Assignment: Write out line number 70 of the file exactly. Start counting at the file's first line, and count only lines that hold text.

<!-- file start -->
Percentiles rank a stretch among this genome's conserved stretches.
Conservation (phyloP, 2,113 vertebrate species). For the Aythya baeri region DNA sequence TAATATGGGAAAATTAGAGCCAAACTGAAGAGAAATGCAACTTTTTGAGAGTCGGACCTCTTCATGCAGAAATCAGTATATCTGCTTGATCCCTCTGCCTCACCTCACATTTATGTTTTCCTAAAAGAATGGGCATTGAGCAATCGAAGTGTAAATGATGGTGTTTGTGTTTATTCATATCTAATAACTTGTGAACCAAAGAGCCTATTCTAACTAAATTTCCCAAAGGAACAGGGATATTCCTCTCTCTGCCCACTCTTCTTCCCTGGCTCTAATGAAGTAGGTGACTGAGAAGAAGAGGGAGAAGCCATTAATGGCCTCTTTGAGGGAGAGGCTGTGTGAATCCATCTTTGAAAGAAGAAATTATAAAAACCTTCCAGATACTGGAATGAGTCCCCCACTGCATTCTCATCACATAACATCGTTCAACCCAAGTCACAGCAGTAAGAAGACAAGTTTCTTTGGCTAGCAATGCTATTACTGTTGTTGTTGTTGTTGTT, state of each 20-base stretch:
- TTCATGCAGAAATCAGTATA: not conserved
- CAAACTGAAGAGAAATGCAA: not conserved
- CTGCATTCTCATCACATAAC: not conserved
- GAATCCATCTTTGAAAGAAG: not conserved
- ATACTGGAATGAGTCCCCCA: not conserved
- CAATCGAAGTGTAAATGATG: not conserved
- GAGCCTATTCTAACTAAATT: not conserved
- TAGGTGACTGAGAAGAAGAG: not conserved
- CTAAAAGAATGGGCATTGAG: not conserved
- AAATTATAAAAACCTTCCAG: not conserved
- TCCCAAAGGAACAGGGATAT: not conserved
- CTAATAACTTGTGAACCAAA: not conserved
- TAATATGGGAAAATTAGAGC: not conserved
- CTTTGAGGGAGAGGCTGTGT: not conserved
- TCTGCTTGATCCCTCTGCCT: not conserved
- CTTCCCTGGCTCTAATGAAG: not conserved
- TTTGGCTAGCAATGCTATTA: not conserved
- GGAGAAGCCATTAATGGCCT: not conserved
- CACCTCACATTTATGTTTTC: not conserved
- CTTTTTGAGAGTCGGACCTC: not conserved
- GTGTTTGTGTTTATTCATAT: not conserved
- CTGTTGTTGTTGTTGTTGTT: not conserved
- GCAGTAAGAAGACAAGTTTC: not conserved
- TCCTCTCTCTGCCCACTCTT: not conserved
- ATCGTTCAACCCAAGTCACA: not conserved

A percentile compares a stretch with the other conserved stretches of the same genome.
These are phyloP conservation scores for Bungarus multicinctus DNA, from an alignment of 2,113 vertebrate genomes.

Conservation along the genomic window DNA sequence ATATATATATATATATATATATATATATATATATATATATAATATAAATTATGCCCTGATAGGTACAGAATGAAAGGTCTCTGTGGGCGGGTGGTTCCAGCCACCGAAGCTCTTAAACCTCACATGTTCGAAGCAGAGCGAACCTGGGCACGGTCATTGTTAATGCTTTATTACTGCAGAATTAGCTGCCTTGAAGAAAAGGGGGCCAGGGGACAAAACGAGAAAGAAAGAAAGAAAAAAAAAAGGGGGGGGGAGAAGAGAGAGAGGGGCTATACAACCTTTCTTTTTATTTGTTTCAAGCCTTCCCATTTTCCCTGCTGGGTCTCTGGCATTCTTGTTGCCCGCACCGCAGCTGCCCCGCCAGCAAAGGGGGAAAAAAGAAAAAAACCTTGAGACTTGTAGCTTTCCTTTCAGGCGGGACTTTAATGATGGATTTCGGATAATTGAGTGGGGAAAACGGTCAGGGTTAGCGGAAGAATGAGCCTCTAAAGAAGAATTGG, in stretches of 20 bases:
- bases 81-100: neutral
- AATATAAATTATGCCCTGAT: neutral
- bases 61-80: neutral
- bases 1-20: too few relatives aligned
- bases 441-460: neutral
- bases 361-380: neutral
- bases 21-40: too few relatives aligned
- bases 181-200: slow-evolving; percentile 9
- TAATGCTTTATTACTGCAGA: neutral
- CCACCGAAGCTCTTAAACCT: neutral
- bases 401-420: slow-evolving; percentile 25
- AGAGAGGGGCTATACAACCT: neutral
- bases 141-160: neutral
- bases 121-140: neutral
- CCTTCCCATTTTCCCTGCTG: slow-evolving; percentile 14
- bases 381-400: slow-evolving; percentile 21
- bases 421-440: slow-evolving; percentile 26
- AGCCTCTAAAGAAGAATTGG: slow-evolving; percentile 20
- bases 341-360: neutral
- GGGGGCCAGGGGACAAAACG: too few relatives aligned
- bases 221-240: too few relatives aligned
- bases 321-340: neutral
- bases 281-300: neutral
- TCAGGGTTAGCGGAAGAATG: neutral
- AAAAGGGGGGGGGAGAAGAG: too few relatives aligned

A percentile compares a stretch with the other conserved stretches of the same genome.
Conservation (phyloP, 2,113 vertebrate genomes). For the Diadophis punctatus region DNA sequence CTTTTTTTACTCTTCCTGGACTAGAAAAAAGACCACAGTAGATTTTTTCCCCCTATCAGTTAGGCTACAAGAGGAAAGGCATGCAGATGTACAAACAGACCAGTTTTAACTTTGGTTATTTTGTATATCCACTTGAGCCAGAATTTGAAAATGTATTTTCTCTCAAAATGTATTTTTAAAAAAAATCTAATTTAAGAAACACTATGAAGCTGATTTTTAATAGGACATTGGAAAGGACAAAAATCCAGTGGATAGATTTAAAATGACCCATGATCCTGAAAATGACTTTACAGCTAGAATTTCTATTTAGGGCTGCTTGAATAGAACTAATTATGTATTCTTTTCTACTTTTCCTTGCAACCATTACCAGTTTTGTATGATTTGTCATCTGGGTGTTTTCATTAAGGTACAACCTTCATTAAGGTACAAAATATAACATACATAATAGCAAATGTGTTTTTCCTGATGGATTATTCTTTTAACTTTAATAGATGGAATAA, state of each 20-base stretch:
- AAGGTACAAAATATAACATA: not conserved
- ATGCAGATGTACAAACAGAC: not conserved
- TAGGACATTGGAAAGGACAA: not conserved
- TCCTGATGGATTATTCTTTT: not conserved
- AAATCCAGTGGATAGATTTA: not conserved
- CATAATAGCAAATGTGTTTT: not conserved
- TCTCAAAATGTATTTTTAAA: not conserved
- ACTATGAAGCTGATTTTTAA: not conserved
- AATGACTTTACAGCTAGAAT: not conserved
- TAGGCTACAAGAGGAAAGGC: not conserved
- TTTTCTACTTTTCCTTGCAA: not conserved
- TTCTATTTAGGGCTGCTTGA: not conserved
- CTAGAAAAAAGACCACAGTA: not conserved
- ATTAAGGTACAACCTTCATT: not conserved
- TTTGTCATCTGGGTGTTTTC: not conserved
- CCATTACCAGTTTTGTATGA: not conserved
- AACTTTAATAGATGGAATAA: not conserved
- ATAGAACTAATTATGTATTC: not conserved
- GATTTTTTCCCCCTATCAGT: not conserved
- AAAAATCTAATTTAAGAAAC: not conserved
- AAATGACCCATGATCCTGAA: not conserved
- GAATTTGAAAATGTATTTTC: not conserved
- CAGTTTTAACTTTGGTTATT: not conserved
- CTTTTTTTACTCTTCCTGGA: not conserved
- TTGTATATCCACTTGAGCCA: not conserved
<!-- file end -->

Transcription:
- CTAGAAAAAAGACCACAGTA: not conserved